When I emigrated, I had to leave my bike behind. It was like leaving a part of me. It wasn’t an object, it was an extension of myself. I went abroad at the end of autumn and being winter without a car, I got myself a cheap bicycle. It was so I could go to and from work. I used it even in the snow. I didn’t care about the cold because it was my childhood dream to be riding my own bike. That bicycle took me to find my rented forest reserve. The joy was short lived because my bike got stolen soon after. It was not just an object, but one of my great loves. I let some time pass and I saved bit by bit. I finally saved enough to buy the bicycle of my dreams. Half mountain half racer. With this I could go out in the wild or on the street.
Up until now, this is the bike that accompanies me. Each spring I myself give it maintenance. At the slightest sign of breaking down it almost gives me a heart attack. I take so much care of it, as if it is part of my body. We are one, my bike and I. It accompanies me to far away and unknown places. It is part of my joy, my discoveries, my heartbeat, and my emancipation as a woman. A lot of times, we think that a book emancipates a woman. I believe that the real emancipator is a bicycle because it permits mobility. You can discover new places and routes, be at one with yourself, and consolidate self confidence. It can be part of our instinct because it give us the liberty of choice. Today I might take this route, and maybe tomorrow a different one. This is how you get to know different places. It might rain or be foggy or maybe the sun hugs our wishful thoughts.
I would tell everyone, especially women, that if you have a childhood dream, or an emotional injury, that it is possible to heal. There are some things that stay with us forever and have no cure. I say that buying that object of your childhood dreams, that thing you wished for so much, can help heal you. You have to wish for it with all your might. I know it is hard when one is a blue collar worker and can’t afford it. It is not important how long it takes to save for it, but by saving little by little, one day that object will come. The item can be like a reparation, like a caress to the soul. This can be a way to demonstrate to ourselves that us women, even though we are on our own, we can do what ever we like on our own. Nobody will do it for us. We can use this as a historical reparation. For our ancestors, the women before us, for ourselves and for the coming generations. The courier pass to repair and join together the generations of our gender. Our emancipation is a daily struggle.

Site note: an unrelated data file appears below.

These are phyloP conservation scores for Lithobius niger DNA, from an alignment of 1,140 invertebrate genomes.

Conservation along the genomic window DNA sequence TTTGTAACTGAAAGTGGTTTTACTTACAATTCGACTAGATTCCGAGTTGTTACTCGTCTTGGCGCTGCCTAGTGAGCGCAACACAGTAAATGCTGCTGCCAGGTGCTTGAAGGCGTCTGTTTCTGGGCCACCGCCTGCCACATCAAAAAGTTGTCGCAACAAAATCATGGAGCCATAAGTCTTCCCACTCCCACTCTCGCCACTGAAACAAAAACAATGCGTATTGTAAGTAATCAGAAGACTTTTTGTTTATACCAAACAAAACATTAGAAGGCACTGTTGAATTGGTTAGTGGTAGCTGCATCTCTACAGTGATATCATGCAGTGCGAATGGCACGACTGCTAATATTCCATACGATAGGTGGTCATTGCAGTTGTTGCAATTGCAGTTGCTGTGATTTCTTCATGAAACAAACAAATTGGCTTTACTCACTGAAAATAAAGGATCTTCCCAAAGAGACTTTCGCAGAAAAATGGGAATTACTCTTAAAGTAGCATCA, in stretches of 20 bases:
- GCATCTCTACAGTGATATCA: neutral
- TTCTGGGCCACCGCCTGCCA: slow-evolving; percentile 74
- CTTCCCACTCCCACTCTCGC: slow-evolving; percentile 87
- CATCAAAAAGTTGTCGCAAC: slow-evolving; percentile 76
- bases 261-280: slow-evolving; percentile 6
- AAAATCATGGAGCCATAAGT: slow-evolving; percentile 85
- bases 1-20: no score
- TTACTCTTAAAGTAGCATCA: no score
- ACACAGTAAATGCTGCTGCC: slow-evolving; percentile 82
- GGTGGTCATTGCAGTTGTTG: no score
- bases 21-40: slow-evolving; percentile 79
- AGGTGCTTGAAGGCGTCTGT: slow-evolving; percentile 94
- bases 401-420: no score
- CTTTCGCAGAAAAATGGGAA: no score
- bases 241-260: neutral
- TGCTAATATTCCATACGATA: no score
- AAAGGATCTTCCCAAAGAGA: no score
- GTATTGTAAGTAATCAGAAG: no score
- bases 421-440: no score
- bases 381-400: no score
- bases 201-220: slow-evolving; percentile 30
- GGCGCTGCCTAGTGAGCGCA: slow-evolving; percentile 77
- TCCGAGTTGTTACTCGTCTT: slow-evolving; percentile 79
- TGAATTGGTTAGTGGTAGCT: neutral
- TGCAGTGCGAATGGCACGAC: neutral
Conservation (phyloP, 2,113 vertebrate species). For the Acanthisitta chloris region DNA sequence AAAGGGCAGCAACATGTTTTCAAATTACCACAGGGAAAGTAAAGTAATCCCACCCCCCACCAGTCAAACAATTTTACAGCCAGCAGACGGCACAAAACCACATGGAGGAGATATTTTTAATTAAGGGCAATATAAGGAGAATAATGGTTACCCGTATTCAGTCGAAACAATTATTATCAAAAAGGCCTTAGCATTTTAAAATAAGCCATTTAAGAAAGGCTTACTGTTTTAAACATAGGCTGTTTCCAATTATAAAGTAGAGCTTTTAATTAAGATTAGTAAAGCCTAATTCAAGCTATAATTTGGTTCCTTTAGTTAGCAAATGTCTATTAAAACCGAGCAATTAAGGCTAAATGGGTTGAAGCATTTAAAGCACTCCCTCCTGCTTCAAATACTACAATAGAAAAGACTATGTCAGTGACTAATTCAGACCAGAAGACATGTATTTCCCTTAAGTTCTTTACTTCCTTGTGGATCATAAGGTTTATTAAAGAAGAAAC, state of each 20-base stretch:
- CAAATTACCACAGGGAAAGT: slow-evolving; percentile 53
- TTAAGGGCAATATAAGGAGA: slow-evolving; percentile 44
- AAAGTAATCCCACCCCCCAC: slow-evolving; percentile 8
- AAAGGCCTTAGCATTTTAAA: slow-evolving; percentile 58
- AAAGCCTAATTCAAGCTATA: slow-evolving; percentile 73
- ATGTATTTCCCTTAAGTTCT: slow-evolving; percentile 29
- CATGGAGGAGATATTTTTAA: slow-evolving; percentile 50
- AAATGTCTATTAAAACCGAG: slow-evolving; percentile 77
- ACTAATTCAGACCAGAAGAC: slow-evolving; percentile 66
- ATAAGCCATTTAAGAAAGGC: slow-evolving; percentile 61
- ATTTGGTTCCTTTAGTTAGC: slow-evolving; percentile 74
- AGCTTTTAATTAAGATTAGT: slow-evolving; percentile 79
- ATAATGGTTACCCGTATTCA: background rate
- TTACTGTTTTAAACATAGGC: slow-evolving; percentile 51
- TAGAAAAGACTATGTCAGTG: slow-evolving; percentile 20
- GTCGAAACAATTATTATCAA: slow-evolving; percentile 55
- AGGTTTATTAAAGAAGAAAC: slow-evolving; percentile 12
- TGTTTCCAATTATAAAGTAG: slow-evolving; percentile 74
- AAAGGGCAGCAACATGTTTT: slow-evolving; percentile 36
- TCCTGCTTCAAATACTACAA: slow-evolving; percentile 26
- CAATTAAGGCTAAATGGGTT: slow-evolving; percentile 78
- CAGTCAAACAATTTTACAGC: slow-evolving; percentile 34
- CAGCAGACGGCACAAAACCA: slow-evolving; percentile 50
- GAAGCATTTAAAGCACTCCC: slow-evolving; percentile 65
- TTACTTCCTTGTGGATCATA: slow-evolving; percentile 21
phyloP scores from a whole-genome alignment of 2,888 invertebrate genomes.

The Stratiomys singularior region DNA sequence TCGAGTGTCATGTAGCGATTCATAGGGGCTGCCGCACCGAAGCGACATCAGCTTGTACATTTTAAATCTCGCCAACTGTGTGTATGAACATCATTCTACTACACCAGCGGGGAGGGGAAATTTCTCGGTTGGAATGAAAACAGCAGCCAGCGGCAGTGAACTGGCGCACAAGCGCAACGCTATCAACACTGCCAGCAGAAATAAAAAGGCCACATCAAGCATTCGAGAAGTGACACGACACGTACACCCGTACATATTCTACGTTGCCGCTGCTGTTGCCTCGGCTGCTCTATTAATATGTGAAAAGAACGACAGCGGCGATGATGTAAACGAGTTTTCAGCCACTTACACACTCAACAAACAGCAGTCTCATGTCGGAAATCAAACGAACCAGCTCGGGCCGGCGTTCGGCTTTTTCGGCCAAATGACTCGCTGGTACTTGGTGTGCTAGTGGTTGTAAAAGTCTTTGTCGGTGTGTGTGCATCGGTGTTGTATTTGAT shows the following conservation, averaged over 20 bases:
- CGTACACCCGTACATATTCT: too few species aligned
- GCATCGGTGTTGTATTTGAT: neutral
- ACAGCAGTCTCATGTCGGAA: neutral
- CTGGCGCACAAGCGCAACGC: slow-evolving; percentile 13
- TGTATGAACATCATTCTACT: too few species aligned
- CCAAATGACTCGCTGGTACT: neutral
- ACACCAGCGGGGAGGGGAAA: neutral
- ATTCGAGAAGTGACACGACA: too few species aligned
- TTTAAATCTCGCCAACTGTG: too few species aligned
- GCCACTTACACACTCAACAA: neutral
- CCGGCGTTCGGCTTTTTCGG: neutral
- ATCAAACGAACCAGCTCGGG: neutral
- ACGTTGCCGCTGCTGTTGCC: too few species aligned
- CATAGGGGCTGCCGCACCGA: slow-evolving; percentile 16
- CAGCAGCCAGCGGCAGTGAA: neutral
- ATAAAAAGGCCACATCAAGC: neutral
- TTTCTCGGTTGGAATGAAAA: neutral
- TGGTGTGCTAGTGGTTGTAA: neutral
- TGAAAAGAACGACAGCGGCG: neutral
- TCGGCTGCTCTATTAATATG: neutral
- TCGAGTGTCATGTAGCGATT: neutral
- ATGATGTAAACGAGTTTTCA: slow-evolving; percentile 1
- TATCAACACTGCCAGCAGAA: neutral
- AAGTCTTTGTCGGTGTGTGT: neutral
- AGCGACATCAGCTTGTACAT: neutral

Some other day, I will tell you the story of how I made my dream come true of buying a photographic camera. It was impossible in my life because of my budget, but I prioritised it. This is the question we should ask ourselves. What is my priority?
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Ilka Oliva Corado @ilkaolivacorado